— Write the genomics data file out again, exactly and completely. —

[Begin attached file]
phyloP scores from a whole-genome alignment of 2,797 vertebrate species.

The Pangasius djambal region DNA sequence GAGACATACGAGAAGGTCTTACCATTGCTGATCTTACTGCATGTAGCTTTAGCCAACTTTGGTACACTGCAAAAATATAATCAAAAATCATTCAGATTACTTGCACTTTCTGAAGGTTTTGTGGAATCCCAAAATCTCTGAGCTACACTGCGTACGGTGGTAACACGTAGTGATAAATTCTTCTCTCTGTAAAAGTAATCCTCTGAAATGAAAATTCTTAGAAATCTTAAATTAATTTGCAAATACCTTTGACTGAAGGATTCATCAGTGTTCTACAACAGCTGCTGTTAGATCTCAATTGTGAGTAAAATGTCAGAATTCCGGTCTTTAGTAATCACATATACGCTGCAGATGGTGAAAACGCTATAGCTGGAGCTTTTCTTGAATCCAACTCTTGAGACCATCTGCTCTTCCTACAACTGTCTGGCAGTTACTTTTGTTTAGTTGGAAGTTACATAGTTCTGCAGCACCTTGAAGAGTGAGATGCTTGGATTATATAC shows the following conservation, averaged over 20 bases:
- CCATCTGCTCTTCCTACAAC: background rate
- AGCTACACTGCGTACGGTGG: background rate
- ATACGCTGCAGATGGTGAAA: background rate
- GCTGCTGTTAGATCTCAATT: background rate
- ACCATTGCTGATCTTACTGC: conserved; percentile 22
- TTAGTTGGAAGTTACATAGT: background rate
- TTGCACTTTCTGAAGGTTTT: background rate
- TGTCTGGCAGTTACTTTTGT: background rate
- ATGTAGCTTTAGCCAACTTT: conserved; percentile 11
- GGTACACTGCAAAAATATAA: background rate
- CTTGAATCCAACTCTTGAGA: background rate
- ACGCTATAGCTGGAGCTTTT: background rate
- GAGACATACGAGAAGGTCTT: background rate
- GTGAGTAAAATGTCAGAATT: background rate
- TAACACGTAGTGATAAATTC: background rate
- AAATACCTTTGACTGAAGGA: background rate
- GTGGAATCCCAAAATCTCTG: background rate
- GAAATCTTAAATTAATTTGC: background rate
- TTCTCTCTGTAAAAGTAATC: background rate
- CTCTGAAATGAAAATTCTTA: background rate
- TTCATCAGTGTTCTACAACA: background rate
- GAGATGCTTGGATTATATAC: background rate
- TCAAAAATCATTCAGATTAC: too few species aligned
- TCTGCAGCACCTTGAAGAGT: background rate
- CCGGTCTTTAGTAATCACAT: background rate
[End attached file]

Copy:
phyloP scores from a whole-genome alignment of 2,797 vertebrate species.

The Pangasius djambal region DNA sequence GAGACATACGAGAAGGTCTTACCATTGCTGATCTTACTGCATGTAGCTTTAGCCAACTTTGGTACACTGCAAAAATATAATCAAAAATCATTCAGATTACTTGCACTTTCTGAAGGTTTTGTGGAATCCCAAAATCTCTGAGCTACACTGCGTACGGTGGTAACACGTAGTGATAAATTCTTCTCTCTGTAAAAGTAATCCTCTGAAATGAAAATTCTTAGAAATCTTAAATTAATTTGCAAATACCTTTGACTGAAGGATTCATCAGTGTTCTACAACAGCTGCTGTTAGATCTCAATTGTGAGTAAAATGTCAGAATTCCGGTCTTTAGTAATCACATATACGCTGCAGATGGTGAAAACGCTATAGCTGGAGCTTTTCTTGAATCCAACTCTTGAGACCATCTGCTCTTCCTACAACTGTCTGGCAGTTACTTTTGTTTAGTTGGAAGTTACATAGTTCTGCAGCACCTTGAAGAGTGAGATGCTTGGATTATATAC shows the following conservation, averaged over 20 bases:
- CCATCTGCTCTTCCTACAAC: background rate
- AGCTACACTGCGTACGGTGG: background rate
- ATACGCTGCAGATGGTGAAA: background rate
- GCTGCTGTTAGATCTCAATT: background rate
- ACCATTGCTGATCTTACTGC: conserved; percentile 22
- TTAGTTGGAAGTTACATAGT: background rate
- TTGCACTTTCTGAAGGTTTT: background rate
- TGTCTGGCAGTTACTTTTGT: background rate
- ATGTAGCTTTAGCCAACTTT: conserved; percentile 11
- GGTACACTGCAAAAATATAA: background rate
- CTTGAATCCAACTCTTGAGA: background rate
- ACGCTATAGCTGGAGCTTTT: background rate
- GAGACATACGAGAAGGTCTT: background rate
- GTGAGTAAAATGTCAGAATT: background rate
- TAACACGTAGTGATAAATTC: background rate
- AAATACCTTTGACTGAAGGA: background rate
- GTGGAATCCCAAAATCTCTG: background rate
- GAAATCTTAAATTAATTTGC: background rate
- TTCTCTCTGTAAAAGTAATC: background rate
- CTCTGAAATGAAAATTCTTA: background rate
- TTCATCAGTGTTCTACAACA: background rate
- GAGATGCTTGGATTATATAC: background rate
- TCAAAAATCATTCAGATTAC: too few species aligned
- TCTGCAGCACCTTGAAGAGT: background rate
- CCGGTCTTTAGTAATCACAT: background rate